Starting July 28th, 2020 representatives from Manitoba Forestry will be around Town surveying Elm trees for any signs of Dutch Elm Disease. For more information please continue below:
“These surveys require that inspectors, who usually work in pairs, visually inspect every property in the community. This means that crews will drive slowly (10 km/hr) down each street and back lane looking for wood or trees. Properties that cannot be easily seen from roads or back lanes will be surveyed by foot (i.e. riverbank properties). The crews have binoculars and may use them to look at the crowns of trees for DED symptoms, or they may use them to look at firewood piles. Inspectors wear high visibility vests that say “Manitoba Forestry” on the back. The vehicles have signs that say “Manitoba Conservation” or “Sustainable Development”.
Under The Forest Health Protection Act, inspectors and officers may enter upon private property for the purpose of inspection without permission from the property owner. The inspectors will attempt to talk to the property owner first by knocking on the door, but if no one answers, the crew will proceed with an inspection of the property. If someone is available, the crew will explain the program and their reason for inspection. The inspectors will have identification with them that shows that they are inspectors under the Act.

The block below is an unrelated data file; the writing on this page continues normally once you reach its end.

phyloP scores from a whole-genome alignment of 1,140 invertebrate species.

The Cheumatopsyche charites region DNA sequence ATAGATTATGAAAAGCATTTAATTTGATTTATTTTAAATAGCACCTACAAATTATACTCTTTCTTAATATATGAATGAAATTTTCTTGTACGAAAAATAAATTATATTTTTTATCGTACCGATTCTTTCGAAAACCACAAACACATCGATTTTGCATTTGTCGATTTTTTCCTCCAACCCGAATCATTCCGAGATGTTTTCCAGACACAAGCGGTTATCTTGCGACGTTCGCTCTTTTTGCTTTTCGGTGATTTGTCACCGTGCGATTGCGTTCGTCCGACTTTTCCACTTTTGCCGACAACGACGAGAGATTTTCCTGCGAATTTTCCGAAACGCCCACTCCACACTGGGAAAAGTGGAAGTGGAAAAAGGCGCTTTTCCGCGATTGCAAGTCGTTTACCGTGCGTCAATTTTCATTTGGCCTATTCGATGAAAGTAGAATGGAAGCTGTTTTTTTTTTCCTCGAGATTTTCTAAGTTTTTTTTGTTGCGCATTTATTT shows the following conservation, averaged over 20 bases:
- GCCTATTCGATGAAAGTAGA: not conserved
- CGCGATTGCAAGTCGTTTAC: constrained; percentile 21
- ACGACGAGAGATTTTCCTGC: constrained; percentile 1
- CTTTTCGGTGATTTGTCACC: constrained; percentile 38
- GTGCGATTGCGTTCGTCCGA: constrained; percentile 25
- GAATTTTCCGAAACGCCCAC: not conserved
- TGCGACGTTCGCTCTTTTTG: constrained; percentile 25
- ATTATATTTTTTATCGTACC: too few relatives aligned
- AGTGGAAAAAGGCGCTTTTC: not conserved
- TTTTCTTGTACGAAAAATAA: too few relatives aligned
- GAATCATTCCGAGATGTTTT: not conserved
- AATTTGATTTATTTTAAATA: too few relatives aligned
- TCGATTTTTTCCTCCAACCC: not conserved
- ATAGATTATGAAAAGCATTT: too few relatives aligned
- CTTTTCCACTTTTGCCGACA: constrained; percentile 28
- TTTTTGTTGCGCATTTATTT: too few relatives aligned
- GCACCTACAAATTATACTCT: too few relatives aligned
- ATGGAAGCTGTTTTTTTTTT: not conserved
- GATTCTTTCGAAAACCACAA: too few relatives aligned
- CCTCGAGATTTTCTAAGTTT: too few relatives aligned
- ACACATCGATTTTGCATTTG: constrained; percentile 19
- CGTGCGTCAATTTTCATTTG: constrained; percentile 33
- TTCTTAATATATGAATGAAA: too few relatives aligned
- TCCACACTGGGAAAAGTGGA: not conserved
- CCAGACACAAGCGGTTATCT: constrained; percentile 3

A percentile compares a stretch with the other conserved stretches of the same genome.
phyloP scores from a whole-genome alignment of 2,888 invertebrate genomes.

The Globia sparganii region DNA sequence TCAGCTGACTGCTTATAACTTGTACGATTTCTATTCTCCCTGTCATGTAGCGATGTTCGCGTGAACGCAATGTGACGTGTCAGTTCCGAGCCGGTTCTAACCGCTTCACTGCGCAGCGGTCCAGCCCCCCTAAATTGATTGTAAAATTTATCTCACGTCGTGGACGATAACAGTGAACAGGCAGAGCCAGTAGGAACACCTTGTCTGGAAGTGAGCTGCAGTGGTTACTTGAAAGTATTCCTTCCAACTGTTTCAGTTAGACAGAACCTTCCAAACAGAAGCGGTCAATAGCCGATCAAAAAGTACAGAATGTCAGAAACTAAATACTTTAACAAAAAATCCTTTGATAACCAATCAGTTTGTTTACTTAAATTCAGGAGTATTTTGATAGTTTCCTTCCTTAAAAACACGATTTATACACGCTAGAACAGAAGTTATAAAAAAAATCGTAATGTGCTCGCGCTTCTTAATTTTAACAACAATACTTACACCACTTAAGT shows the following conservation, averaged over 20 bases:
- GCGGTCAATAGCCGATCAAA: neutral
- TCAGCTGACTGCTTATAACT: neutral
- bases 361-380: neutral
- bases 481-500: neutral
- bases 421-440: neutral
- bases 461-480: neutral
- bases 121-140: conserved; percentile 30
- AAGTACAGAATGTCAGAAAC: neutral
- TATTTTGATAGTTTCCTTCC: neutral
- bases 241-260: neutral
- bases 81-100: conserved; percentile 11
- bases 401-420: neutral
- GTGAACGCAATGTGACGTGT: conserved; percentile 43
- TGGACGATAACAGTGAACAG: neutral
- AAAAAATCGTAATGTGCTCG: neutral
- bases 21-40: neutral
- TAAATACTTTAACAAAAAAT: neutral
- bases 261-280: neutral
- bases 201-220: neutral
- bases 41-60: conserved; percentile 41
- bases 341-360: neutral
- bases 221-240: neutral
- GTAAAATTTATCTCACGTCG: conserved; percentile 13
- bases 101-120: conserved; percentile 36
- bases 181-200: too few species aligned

In the process of determining if a tree has DED, inspectors may have to take a sample from the tree using pole pruners to look for a characteristic stain under the bark.
If elm wood or DED infected trees are found on the property, the inspectors will make a record of the detection, mark the material with orange tree marking paint, fasten a metal tag to the material, and leave a letter at the property.”